The struggles for the ICE have made it damnably difficult for scouts to get a good read on Krebs, particularly since he’s more of a playmaker than a scorer. He’s the type of player that makes everyone around him better, but still needs finishers to put the puck in the back of the net, and he just didn’t have that available to him in Kootenay this past season.

Krebs didn’t have anyone on the ICE that could match his speed, skill, or hockey sense. The next best scorers on the ICE had 16 fewer points, then 27 fewer points, then 38 fewer points. Krebs was the captain of the ICE at 17 and was a leader, both intangibly and tangibly.

When he’s had the chance to play with his peers in international competition, Krebs has excelled. He had 5 points in 5 games at the 2018 Hlinka Gretzky Cup, tied for fifth on Team Canada. He was even unlucky not to have more points, as he created chances for himself and his linemates seemingly at will.

He was even better at the 2019 World Under-18 Championship. Krebs captained the Canadian team and led them in scoring with 6 goals and 10 points, enough to make him the highest-scoring non-American at the tournament.

With Team Canada, Krebs didn’t have to do everything, but with the ICE, Krebs didn’t just drive the bus: he built the bus from spare parts scavenged in a scrapyard, made his own gasoline from crude oil with a DIY refinery, and paved his own dang roads. He was involved in 40% of the ICE goals scored while he was in the lineup, which is more than any other WHL prospect.

Krebs did a bit of everything for the ICE. With his excellent skating, he was the key to the ICE’s transition game, burning through the neutral zone to gain the opposing blue line.

“Krebs is a phenomenal skater, among the best in the WHL,” said Davis in his profile of Krebs for NextGen Hockey. “He’s explosive, agile, and elusive, making separation, between him and defenders effortless.”

“He’s always on the move, be it winding up in his defensive zone or hunting down pucks,” said Corey Pronman, while Scott Wheeler praised his “impressive top speed.”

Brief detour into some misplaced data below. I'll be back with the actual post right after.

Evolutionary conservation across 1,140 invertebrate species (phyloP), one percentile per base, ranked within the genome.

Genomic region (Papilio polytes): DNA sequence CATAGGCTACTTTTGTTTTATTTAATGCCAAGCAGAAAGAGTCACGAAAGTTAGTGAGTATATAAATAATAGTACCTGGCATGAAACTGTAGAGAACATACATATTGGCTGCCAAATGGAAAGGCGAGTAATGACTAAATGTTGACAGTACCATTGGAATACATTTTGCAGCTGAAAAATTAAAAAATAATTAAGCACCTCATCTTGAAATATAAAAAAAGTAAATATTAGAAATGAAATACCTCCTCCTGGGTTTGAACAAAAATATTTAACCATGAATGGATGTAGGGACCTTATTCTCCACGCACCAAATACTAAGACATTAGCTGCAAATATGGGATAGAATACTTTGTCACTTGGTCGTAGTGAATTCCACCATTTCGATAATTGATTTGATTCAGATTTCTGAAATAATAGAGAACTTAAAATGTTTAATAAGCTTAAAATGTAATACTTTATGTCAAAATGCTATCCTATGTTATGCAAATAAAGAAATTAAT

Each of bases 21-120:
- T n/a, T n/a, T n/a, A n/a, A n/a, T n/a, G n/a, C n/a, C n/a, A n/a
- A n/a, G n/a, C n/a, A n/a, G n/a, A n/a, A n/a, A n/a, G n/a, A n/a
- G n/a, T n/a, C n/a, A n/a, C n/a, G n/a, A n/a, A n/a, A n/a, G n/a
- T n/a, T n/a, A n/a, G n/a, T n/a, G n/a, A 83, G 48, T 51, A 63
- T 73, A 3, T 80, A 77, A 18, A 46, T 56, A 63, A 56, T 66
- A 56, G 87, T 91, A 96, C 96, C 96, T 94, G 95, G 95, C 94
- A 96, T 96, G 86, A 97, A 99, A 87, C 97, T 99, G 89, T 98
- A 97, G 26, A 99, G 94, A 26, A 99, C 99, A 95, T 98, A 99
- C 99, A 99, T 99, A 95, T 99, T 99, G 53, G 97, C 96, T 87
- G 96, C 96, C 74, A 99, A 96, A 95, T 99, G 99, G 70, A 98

Krebs uses that speed at both ends of the ice, chasing down pucks and closing gaps in the defensive zone and driving past defencemen and creating chaos in the offensive zone. He has a knack for drawing in opposing players to open up passing lanes, then exploiting those lanes with sneaky passes.

Krebs is a creative playmaker, using his mind, vision, and passing in concert to set up teammates for great chances. When he gets the chance to shoot himself, the puck is off his stick in a hurry with a lot of accuracy, with Wheeler highlighting his “quick, no-drawback, low-kick release in transition.” Davis points to his slap shot and backhand as dangerous weapons as well.

On top of that, Krebs is a superb stickhandler, challenging defenders with a diverse display of dangles, most of which he performs at top speed.

As further evidence of his do-everything nature, Krebs can play at both centre and on the wing and on both special teams. He likely projects as a left wing in the NHL, but that versatility will make him a coach’s best friend.

Put it all together and there’s hardly a flaw to be found. He has every possible tool in his toolbox and the hockey IQ to put those tools to good use.

If Krebs reaches the Canucks at tenth overall, it’s hard to argue against selecting him. His numbers in Kootenay might give you pause — his minus-50 is particularly ugly looking — but they’re far more reflective of the quality of his team than his qualities as a player.

Since he projects as a top-six left winger, he even fits a major area of need for the Canucks. It’s easy to imagine him retrieving pucks with his speed and setting up the likes of Elias Pettersson and Brock Boeser, or winding up on a puck-possessing two-way second line alongside Bo Horvat. In case of injuries, Krebs could slide in at centre.

On a team largely devoid of creative playmakers, adding one with as much drive and grit as Krebs would make so much sense for the Canucks.